Nebraska Public Power District is beginning the process of studying sites that could have the potential to host advanced small modular nuclear reactors, it said on Jan. 13.
Under Nebraska legislative bill 1014, the State of Nebraska allocated $1 million of American Rescue Plan Act funding to complete a siting study for small modular reactors.
As an owner of a current operating nuclear power plant, Cooper Nuclear Station, NPPD qualified to apply for these funds to complete the siting study. NPPD’s application for funding was approved by the Nebraska Department of Economic Development on January 6.
The first phase of the siting study involves doing a Nebraska-wide assessment to determine the 15 best locations for siting small modular reactors based on geographic data and preliminary licensing criteria. Some of the key criteria being considered will be access to water and transmission lines among many others. This phase is estimated to be completed in spring of 2023.
The second phase of the study will perform a more in-depth evaluation and will focus on reducing the number of sites from 15 to four. This effort includes detailed field environmental and constructability evaluations based on criteria used by the Nuclear Regulatory Commission (NRC) when licensing nuclear plants. This phase of the study is estimated to take approximately a year to complete.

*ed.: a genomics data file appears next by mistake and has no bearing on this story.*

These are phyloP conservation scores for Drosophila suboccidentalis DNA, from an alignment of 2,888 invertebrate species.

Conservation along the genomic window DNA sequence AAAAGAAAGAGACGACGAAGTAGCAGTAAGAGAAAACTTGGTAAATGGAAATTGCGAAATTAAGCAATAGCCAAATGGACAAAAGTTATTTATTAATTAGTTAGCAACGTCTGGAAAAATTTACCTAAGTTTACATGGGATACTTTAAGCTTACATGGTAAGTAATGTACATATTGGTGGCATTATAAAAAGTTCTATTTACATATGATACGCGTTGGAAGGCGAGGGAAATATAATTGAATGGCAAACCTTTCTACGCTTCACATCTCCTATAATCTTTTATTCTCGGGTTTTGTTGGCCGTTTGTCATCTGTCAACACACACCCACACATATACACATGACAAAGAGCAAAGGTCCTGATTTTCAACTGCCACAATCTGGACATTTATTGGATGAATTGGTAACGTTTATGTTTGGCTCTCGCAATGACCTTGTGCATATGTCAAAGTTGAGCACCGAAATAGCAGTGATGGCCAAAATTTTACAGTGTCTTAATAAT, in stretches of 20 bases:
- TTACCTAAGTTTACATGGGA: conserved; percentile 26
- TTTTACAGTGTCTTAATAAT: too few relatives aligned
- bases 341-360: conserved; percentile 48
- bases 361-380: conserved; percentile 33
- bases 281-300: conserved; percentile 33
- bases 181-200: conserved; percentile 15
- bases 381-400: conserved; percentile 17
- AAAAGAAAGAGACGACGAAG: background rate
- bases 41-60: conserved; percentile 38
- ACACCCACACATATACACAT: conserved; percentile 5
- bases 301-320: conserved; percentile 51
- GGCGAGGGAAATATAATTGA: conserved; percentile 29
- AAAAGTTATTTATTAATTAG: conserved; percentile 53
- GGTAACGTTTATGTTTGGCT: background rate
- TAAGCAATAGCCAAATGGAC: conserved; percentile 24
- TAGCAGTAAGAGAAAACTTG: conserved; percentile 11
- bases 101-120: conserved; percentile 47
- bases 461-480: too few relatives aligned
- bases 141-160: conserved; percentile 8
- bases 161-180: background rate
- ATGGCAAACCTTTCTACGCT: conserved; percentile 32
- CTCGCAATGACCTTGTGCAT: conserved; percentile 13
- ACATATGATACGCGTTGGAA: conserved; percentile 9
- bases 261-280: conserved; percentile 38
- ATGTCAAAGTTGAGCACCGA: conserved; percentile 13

NPPD will be completing the study with the help of engineering firm, Burns & McDonnell, which has experience in the development and design of advanced small modular reactors.
TVA Enters Agreement With GE Hitachi Related To Potential Deployment Of Small Modular Reactor
Meanwhile, the Tennessee Valley Authority (TVA) in 2022 entered a two-party agreement with GE Hitachi to support TVA's planning and preliminary licensing for a potential deployment of a BWRX-300 small modular reactor at the Clinch River Nuclear site and provide additional information needed as TVA continues to analyze the viability of SMRs, subject to future TVA board approval.
This follows an April 2022 collaboration agreement with Ontario Power Generation to support the development of small modular reactors as an effective long-term source of 24/7 carbon-free energy in both Canada and the U.S.
Carbon-Free Power Project
Utah Associated Municipal Power Systems has also been pursuing SMRs.
The UAMPS Carbon Free Power Project is a nuclear plant to be located at the Idaho National Laboratory near Idaho Falls Idaho. It will comprise of up to six 77 megawatt NuScale Power Modules.
The NuScale Power Modules provides flexibility to ramp up and down as needed to follow load and complement intermittent renewable resources like wind, and solar. The first module is anticipated to be on-line in 2029 with the remaining modules being installed in 2030.